A title tag should always incorporate your target keyword, but absolutely do not keyword stuff! According to user experience research, people tend to scan web pages in an F-shaped pattern. This means that visitors typically scan the first few lines of text horizontally, then skim down the left side of a page for key information.
Source: Nielsen Norman Group
The same user tendencies apply to SERPs too. Based on this research, aim to use your target keyword toward the beginning of your title tag rather than toward the end. This makes it easy for users to quickly scan your title and understand exactly what your content is about before they click through to your web page. Try testing the same strategy with your meta descriptions!
3. Keep title length between 50 and 60 characters
If your title tag is too long, Google will shorten your title tag with an ellipsis (…), leaving your readers clinging to the edge of their seat screaming, “WHAT IS THIS PAGE ABOUT?” While long title tags with ellipses can work in some cases to instill curiosity in users, it’s best to err on the side of caution and keep your title tags short yet descriptive. While the exact title limit is based on a 600-pixel container, Google recommends keeping your title length between 50 and 60 characters to avoid the chopping block.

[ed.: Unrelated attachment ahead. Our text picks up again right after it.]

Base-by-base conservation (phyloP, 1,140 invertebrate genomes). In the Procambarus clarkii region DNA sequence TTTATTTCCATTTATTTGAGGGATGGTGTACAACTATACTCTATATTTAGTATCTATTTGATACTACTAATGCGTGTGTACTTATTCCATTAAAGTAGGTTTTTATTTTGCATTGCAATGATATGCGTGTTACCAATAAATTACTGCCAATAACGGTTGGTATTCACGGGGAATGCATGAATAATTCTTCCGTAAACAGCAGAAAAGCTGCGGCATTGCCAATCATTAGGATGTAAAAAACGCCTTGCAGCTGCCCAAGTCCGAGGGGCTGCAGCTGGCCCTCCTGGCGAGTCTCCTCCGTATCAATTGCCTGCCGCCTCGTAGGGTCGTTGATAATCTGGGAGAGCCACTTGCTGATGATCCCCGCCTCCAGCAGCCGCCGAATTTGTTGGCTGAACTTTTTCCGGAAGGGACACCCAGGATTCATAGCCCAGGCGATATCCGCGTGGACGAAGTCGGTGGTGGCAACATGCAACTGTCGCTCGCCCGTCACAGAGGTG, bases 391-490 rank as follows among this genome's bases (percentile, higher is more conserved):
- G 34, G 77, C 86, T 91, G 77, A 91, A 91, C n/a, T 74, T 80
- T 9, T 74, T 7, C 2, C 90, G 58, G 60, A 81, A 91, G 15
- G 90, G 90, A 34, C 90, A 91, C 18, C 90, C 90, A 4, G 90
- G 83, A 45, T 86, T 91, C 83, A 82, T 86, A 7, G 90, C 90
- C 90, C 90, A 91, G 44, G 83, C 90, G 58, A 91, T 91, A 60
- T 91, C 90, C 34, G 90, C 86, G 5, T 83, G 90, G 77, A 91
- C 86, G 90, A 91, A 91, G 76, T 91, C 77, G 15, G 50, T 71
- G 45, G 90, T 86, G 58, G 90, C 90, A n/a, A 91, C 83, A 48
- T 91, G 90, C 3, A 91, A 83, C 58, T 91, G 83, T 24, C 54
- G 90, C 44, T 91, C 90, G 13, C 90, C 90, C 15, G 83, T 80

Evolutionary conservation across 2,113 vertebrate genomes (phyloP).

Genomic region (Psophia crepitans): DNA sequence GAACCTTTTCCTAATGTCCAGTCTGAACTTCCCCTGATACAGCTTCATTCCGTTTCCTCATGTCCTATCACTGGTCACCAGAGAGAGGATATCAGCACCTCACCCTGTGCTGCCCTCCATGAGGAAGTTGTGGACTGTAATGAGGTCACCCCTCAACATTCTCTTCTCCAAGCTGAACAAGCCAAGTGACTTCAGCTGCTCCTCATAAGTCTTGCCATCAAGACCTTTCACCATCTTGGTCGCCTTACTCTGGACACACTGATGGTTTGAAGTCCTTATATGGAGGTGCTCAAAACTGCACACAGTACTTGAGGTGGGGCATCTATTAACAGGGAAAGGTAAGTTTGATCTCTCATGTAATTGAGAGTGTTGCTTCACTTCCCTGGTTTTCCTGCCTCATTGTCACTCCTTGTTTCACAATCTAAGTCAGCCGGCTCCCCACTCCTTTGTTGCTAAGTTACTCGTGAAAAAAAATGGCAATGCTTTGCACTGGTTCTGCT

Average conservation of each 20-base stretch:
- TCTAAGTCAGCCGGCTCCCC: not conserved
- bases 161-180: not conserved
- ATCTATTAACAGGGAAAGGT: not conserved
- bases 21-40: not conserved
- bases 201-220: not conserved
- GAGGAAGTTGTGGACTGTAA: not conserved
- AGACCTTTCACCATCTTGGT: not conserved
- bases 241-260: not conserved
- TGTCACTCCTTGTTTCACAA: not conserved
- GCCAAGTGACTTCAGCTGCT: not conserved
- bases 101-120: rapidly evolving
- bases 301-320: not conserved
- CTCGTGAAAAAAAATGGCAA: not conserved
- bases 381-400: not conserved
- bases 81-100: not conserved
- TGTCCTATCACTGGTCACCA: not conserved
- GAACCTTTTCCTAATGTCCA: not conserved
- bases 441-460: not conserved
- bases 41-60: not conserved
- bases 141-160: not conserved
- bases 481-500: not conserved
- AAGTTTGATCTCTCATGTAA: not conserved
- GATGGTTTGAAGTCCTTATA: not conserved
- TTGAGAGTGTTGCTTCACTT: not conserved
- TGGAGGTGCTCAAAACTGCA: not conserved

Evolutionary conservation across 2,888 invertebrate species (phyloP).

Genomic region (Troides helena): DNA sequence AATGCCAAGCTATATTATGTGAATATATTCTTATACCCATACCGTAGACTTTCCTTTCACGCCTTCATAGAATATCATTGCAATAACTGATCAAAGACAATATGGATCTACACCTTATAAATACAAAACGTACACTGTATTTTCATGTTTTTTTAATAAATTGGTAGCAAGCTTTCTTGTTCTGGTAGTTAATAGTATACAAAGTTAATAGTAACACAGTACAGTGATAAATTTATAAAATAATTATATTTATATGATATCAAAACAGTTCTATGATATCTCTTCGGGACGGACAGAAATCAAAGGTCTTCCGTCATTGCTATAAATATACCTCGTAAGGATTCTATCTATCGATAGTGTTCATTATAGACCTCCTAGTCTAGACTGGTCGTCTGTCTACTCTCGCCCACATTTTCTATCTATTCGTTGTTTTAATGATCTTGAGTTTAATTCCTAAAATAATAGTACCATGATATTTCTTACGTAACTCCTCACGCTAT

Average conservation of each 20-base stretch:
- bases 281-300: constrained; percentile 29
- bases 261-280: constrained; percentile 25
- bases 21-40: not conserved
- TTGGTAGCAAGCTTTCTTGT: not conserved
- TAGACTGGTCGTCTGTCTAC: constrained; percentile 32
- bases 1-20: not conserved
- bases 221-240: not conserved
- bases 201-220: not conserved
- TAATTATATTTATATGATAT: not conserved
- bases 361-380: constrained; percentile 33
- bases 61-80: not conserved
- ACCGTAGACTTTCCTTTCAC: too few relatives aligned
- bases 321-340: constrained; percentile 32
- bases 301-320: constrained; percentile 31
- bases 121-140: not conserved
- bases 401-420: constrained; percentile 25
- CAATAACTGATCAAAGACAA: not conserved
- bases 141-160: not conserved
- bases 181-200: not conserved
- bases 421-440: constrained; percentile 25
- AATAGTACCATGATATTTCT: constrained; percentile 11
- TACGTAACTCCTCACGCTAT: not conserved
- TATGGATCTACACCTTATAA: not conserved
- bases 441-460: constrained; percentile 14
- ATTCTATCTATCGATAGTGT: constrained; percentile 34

In the example below, the original title is, “How to Write Catchy Headlines and Blog Titles Your Readers Can’t Resist” (71 characters), but Google shortened the title to, “How to Write Catchy Headlines and Blog Titles Your Readers…” (58 characters).